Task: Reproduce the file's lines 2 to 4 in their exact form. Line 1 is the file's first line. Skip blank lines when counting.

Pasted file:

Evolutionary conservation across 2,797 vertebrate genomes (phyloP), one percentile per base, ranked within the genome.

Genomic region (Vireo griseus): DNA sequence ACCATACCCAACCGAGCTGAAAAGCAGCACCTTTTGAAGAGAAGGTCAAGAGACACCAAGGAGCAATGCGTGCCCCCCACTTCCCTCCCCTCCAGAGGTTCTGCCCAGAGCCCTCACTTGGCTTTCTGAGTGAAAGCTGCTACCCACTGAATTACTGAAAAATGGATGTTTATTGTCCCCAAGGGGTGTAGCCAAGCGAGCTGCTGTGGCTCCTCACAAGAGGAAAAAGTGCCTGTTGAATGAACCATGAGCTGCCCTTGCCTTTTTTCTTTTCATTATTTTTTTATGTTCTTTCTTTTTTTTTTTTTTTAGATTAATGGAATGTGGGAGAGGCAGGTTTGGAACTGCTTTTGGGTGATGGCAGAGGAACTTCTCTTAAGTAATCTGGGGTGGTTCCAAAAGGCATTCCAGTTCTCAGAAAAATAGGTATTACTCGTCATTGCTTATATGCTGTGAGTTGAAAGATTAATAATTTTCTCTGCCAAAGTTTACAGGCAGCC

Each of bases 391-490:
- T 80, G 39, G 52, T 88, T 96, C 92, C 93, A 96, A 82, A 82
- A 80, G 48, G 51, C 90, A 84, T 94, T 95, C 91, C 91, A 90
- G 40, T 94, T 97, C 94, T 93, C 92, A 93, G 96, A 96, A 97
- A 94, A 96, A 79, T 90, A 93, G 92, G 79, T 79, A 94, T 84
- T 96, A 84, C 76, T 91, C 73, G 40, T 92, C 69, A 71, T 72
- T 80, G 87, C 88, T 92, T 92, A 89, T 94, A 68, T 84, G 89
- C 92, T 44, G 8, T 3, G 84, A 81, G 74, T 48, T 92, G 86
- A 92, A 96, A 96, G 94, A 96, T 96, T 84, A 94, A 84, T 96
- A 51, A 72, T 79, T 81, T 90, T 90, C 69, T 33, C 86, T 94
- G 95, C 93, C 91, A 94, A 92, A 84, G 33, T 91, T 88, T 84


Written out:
Genomic region (Vireo griseus): DNA sequence ACCATACCCAACCGAGCTGAAAAGCAGCACCTTTTGAAGAGAAGGTCAAGAGACACCAAGGAGCAATGCGTGCCCCCCACTTCCCTCCCCTCCAGAGGTTCTGCCCAGAGCCCTCACTTGGCTTTCTGAGTGAAAGCTGCTACCCACTGAATTACTGAAAAATGGATGTTTATTGTCCCCAAGGGGTGTAGCCAAGCGAGCTGCTGTGGCTCCTCACAAGAGGAAAAAGTGCCTGTTGAATGAACCATGAGCTGCCCTTGCCTTTTTTCTTTTCATTATTTTTTTATGTTCTTTCTTTTTTTTTTTTTTTAGATTAATGGAATGTGGGAGAGGCAGGTTTGGAACTGCTTTTGGGTGATGGCAGAGGAACTTCTCTTAAGTAATCTGGGGTGGTTCCAAAAGGCATTCCAGTTCTCAGAAAAATAGGTATTACTCGTCATTGCTTATATGCTGTGAGTTGAAAGATTAATAATTTTCTCTGCCAAAGTTTACAGGCAGCC

Each of bases 391-490:
- T 80, G 39, G 52, T 88, T 96, C 92, C 93, A 96, A 82, A 82